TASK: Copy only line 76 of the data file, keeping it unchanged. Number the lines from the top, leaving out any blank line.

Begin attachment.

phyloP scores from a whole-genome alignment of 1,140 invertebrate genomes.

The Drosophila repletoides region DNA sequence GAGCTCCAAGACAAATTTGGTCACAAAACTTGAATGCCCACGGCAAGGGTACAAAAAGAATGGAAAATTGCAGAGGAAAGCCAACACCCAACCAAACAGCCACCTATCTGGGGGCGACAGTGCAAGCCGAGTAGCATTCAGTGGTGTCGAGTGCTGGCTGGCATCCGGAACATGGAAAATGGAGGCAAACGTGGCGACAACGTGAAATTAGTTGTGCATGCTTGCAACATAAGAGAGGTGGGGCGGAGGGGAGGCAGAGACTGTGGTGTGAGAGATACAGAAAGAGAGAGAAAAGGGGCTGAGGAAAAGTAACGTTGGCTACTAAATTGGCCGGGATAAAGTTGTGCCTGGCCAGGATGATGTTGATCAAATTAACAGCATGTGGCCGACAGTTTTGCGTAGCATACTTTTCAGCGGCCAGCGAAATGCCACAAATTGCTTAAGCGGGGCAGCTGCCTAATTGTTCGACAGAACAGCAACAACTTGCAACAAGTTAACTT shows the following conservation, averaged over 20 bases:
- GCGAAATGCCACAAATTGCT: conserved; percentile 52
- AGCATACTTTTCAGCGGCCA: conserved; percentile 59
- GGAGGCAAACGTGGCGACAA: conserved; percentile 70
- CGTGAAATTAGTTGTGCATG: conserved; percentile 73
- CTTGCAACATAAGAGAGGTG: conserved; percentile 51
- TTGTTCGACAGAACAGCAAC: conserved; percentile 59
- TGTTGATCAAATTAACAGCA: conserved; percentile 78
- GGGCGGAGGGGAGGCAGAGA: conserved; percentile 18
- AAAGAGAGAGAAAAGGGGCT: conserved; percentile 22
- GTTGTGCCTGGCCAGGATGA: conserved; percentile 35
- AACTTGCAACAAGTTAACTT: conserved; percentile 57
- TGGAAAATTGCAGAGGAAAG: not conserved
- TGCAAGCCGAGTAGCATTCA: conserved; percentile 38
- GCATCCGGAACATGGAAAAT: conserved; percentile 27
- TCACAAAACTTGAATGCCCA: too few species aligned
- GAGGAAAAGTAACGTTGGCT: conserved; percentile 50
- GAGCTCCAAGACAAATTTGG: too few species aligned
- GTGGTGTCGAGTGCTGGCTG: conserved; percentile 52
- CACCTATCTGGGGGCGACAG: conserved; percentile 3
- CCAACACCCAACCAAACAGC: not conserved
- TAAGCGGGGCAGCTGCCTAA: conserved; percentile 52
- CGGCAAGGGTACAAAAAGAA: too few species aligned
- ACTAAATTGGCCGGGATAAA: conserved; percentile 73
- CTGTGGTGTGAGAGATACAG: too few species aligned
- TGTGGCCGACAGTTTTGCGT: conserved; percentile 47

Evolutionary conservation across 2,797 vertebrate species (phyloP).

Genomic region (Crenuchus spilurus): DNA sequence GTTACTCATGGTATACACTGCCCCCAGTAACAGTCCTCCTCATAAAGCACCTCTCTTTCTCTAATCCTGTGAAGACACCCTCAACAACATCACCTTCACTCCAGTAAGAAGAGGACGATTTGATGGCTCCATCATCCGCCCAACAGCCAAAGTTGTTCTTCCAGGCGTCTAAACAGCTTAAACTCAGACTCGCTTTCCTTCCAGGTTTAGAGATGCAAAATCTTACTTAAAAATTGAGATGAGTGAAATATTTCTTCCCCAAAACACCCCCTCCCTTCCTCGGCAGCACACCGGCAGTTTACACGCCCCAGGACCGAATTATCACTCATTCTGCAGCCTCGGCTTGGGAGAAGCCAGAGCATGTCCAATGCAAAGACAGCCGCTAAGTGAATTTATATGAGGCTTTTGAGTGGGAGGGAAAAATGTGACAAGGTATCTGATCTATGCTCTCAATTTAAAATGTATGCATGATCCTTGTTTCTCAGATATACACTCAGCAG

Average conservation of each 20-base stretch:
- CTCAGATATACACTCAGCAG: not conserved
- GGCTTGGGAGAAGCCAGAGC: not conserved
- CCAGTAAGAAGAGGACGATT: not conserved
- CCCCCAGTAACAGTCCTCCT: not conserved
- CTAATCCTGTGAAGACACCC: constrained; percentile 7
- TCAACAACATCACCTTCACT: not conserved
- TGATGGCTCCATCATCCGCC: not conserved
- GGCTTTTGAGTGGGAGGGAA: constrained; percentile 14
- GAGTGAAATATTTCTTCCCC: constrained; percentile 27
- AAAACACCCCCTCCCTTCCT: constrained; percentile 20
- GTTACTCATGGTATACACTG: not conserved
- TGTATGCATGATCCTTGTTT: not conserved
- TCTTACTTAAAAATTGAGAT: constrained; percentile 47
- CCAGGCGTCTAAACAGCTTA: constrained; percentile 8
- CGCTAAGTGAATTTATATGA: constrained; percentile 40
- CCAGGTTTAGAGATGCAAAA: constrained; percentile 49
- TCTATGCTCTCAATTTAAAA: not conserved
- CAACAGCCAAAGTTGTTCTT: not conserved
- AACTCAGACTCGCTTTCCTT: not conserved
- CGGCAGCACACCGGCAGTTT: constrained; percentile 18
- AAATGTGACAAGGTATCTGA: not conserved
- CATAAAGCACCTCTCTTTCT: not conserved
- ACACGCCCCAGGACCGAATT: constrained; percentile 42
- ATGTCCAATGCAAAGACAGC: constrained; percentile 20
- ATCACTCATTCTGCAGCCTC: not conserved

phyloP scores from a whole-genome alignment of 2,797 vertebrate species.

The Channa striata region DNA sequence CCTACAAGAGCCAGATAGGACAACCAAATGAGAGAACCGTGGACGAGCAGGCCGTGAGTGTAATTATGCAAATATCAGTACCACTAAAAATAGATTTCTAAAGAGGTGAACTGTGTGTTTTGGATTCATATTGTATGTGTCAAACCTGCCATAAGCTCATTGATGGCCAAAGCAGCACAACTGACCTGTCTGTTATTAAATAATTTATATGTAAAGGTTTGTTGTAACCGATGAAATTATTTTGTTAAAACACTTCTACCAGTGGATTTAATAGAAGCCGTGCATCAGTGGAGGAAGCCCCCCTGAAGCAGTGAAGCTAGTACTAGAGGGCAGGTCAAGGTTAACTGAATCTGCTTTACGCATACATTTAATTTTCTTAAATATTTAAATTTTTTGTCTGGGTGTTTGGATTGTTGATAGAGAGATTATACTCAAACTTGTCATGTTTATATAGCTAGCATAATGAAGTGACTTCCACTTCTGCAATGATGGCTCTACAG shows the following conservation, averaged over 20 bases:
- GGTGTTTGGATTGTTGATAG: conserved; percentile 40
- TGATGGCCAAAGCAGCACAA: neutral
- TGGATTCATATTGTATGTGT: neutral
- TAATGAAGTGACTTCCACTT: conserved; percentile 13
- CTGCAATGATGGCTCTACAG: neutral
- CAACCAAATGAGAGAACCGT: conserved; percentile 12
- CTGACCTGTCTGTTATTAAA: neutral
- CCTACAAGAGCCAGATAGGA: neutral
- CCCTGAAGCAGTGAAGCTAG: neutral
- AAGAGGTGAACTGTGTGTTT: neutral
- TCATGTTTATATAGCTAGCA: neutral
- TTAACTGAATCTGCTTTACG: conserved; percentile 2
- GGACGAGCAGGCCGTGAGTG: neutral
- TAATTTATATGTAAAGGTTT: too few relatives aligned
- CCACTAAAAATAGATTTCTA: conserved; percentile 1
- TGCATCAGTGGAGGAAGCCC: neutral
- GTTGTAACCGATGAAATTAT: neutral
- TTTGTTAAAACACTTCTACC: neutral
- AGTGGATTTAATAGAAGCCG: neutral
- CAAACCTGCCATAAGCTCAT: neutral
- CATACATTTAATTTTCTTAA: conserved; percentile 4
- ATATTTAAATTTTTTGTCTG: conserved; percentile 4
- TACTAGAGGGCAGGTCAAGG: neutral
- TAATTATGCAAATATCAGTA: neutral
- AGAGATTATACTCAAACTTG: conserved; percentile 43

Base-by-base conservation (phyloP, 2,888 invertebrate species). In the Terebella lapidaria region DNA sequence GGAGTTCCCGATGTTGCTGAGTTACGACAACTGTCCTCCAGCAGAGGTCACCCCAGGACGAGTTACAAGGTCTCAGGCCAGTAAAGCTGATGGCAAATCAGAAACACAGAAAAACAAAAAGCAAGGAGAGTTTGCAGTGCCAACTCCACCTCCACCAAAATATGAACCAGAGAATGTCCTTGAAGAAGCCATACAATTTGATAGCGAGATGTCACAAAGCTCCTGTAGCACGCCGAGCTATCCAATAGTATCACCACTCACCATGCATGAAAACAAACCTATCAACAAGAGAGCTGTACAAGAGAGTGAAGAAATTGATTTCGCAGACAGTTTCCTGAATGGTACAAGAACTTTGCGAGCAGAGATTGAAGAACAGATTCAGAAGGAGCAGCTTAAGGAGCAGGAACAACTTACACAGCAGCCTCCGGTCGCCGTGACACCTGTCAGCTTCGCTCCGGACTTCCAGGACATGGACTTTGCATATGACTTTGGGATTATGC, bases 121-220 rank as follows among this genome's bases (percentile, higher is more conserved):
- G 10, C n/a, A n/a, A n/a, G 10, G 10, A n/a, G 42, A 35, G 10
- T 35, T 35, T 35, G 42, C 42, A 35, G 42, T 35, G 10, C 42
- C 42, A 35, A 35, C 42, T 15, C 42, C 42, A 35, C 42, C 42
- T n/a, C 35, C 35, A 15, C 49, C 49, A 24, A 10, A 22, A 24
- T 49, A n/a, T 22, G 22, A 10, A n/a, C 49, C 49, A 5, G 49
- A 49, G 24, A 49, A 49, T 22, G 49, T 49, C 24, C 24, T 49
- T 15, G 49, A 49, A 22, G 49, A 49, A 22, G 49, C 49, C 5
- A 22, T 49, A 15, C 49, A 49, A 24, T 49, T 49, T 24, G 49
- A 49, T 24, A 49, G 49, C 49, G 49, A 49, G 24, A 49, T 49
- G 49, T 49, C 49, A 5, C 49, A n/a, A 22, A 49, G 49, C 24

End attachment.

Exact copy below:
- AGTGGATTTAATAGAAGCCG: neutral